Treasury Inspector General Opens Probe Into Obama's Solargate

Tyler Durden's picture

In the latest installment of what is rapidly becoming Obama's Keynesian Solargate, we learn that the Treasury Department's Inspector General has opened an investigation of the now defunct $528 million government loan to Solyndra which has no chance of getting repaid, following what will be a pennies on the dollar liquidation of the company, especially since it is primed by a $75 million term loan to George Kaiser, a documented Obama "bundler" as was documented previously. Per the AP, "A spokesman said Thursday that the inspector general is reviewing the role and actions of the Federal Financing Bank, a government corporation supervised by the Treasury Department. The bank provided the low-interest loan to the Fremont, Calif.-based company." The "concern" is that Obama has pushed levers to get the investment in a venture controlled by a "friend" on a fasttrack, with the White House Office Of Management Supervision urging the DOE to release the funds without proper diligence. "The House energy committee released documents Wednesday that appeared to show senior staff at the White House Office of Management and Budget chafing about having to conduct "rushed approvals" of a loan guarantee for Solyndra. Republican members of the committee said the emails raised questions about whether the loan was rushed to accommodate a Solyndra groundbreaking ceremony in September 2009 that featured Vice President Joe Biden and Energy Secretary Steven Chu." And while there is more, we will spare the Treasury IG some time (assuming he is at least a little less corrupt than everyone else in the administration and actually plan on conducting a legitimate investigation) and advise him to simply look at campaign and other contributions by Solyndra's equity backers which features the George Kaiser Family Foundation, U.S. Venture Partners, CMEA Ventures, Redpoint Ventures, Virgin Green Fund, Madrone Capital Partners, RockPort Capital Partners, Argonaut Private Equity, Masdar and Artis Capital Management. When in doubt, always follow the buck... especially when it is looking for a very fast turnaround courtesy of taxpayer capital IRR padding.

And speaking of the "more"

We would prefer to have sufficient time to do our due diligence reviews and have the approval set the date for the announcement rather than the other way around," said one of the emails from an unidentified OMB aide to Biden's office.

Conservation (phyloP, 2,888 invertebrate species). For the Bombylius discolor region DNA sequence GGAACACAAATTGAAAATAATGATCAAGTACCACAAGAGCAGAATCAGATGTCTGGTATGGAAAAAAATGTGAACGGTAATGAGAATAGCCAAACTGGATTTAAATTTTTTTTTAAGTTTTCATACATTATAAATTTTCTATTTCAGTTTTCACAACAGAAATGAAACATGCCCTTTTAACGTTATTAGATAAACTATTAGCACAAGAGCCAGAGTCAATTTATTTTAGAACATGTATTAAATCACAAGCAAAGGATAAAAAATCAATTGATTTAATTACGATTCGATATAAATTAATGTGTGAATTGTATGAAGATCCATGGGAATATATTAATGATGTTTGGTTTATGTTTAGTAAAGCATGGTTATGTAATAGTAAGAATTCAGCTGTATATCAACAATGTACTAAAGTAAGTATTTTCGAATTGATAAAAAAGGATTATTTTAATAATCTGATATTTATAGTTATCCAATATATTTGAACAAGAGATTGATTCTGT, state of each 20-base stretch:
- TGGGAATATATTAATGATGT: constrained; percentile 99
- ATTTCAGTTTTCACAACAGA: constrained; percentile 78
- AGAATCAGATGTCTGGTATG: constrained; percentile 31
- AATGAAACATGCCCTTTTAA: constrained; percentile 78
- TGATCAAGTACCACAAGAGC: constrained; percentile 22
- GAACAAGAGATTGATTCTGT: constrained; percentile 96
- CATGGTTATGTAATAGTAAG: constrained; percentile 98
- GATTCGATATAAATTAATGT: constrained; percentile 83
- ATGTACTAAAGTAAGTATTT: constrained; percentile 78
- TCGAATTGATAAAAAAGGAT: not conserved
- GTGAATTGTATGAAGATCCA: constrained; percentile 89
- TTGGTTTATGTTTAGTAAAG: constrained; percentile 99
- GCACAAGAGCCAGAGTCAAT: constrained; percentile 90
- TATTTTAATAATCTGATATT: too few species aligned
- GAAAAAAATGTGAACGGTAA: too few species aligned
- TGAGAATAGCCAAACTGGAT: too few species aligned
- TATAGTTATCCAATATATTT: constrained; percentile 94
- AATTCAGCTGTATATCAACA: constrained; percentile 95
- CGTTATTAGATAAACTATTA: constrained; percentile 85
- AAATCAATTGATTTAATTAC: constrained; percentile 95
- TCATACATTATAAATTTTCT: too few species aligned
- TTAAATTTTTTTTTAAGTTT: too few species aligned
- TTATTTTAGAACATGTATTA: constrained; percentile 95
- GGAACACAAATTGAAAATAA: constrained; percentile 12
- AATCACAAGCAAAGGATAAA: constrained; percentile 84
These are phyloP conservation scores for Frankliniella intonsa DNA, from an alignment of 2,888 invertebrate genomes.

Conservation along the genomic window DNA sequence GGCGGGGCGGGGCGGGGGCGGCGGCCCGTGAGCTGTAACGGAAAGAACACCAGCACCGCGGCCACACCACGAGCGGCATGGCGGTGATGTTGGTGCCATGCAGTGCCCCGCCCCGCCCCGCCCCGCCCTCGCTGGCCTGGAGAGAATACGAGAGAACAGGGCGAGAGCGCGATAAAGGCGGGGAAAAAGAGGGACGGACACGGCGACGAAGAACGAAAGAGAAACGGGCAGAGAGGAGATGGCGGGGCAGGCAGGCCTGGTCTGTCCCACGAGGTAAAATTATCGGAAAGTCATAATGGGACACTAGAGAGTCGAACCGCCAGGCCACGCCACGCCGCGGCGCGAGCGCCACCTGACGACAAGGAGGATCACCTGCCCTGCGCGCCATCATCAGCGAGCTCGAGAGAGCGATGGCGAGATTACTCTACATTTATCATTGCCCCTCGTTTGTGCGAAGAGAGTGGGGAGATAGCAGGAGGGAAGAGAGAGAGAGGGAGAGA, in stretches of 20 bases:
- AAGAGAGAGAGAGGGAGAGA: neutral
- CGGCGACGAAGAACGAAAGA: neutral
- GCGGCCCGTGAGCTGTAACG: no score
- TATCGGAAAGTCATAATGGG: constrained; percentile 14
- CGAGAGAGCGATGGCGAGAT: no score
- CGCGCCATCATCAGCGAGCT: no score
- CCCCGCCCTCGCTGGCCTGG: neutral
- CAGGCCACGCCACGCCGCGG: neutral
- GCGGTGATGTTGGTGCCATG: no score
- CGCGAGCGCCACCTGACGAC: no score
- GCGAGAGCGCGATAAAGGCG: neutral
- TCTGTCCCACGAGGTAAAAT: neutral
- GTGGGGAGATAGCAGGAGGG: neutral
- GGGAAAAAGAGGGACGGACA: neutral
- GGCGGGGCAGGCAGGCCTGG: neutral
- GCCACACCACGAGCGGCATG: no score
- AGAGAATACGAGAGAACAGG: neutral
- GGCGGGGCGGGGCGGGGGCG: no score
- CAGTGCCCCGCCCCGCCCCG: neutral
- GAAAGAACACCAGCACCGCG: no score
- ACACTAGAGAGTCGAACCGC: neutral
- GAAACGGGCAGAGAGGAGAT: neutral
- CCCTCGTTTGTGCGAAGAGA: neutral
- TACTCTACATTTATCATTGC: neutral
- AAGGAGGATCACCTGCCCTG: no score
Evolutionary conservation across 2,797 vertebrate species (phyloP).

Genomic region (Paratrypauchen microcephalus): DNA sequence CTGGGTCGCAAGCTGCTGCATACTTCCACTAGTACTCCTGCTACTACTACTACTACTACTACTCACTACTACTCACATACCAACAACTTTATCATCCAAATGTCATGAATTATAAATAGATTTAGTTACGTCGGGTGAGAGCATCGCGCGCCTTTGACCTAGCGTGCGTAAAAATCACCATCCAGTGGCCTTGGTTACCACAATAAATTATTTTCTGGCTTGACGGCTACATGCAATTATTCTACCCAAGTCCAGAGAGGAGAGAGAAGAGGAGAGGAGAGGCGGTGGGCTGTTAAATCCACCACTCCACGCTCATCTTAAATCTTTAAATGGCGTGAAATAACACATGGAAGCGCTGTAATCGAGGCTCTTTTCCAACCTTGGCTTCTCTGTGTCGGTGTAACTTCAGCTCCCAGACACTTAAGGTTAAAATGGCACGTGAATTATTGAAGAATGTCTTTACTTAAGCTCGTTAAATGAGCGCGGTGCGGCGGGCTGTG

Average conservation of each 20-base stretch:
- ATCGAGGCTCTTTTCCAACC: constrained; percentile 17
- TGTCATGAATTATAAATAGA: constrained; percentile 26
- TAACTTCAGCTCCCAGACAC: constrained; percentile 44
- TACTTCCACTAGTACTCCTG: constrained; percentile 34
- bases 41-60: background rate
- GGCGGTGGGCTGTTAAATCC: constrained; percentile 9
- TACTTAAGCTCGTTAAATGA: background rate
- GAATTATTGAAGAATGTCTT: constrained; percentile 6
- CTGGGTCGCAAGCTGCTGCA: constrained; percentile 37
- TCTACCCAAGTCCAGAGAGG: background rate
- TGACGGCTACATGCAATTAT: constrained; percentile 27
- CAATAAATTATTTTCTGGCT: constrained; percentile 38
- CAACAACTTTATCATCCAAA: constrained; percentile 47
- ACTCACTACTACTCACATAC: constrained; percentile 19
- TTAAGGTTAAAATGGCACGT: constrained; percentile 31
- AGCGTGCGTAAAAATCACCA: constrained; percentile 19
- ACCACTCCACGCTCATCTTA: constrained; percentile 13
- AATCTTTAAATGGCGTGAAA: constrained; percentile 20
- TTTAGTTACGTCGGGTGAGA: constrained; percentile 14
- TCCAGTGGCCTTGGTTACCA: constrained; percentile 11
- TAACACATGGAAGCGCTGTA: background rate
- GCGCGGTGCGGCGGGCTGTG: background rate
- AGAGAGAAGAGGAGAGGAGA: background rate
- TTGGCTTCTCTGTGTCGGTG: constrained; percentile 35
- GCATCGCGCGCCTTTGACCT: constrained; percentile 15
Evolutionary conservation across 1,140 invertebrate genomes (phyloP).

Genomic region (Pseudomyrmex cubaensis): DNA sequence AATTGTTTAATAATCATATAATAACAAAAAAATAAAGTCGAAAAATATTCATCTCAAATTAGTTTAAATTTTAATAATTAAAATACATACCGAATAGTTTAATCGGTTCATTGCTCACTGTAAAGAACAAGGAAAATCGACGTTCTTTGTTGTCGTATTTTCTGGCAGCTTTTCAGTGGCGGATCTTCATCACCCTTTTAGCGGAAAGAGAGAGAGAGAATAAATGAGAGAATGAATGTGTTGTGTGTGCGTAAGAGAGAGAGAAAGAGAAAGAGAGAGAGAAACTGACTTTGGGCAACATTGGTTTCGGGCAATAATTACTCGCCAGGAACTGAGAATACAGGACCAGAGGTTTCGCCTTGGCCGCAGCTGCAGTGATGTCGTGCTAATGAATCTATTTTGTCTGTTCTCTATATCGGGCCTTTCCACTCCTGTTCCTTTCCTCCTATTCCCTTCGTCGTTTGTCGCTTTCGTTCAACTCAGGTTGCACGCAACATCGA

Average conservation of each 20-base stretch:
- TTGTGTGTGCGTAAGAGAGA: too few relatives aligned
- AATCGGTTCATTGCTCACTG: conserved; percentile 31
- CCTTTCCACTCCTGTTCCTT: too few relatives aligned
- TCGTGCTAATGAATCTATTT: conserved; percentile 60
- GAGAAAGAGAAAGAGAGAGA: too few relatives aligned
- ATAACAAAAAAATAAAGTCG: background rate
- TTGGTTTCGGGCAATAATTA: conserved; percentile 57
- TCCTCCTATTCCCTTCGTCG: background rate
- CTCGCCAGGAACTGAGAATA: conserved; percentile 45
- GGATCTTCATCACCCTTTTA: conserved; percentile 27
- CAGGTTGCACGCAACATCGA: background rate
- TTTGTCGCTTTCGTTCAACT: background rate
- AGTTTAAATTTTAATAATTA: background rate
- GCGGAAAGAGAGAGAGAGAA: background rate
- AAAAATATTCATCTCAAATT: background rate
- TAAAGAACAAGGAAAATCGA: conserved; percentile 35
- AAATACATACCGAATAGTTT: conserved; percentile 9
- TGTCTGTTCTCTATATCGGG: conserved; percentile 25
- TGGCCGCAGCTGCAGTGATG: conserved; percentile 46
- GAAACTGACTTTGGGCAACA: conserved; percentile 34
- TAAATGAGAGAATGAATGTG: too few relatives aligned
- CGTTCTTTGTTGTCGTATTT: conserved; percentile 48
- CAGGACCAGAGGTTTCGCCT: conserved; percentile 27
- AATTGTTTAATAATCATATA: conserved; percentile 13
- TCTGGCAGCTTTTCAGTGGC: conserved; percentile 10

In another email exchange obtained by the committee, an Energy Department official asked a staff member at OMB if "there is anything we can speed along on the OMB side." Again, neither official was identified.

 

"I would prefer that this announcement be postponed," the OMB official replied. "This is the first loan guarantee and we should have full review with all hands on deck to make sure we get it right."

 

White House spokesman Jay Carney said Wednesday the emails don't suggest that the White House was pushing for the loan to be made.

Of course, and Europe may or may not do everything in its power to lever up on its sovereign bailout, as per Timmy G who is about to teach the ECB all about the benefits of unlimited private upside, and unlimited taxpayer downside, courtesy of Bernanke's own brilliant TALF construct, which worked at a time when QE 1 and 2 would still be able to add $2+ trillion to the balance sheet of the Fed, but will have some serious trouble now that every central bank's assets are full to the brim.

Anyway, back to Solyndra:

Solyndra once was the showcase for President Barack Obama's efforts to increase investment in renewable energy and to generate jobs. But the marketplace for its products changed dramatically over the past year. Chinese companies have flooded the market with inexpensive solar energy panels, and Europe's economy weakened demand from customers. The result has been an unprecedented drop in solar cell prices this year. Two other solar panel manufacturers also filed for bankruptcy in the past month.

 

Administration officials stressed that private investors thought so highly of Solyndra's prospects that they put more than $1 billion of their own money into the company.

And there it is: to find out why this deal was massively botched up, just find out what influence said PE firms injected on Obama. And also find out what other equity investors stand to lose if the DOE does not dispense with the balance of its "stimulus" loans in time:

The Obama administration is moving to finalize as many as 15 loan guarantees for renewable energy companies before a federal stimulus program ends on Sept. 30. Republicans question whether that could lead to more loans to companies that fail like Solyndra.

The answer? A resounding yes. But we will give the president one thing: he sure is creating entry level bankruptcy attorney and financial advisor jobs, and a whole lot of billable hours, which will be funded by the bankrupt estate, which, incidentally means, the US taxpayer.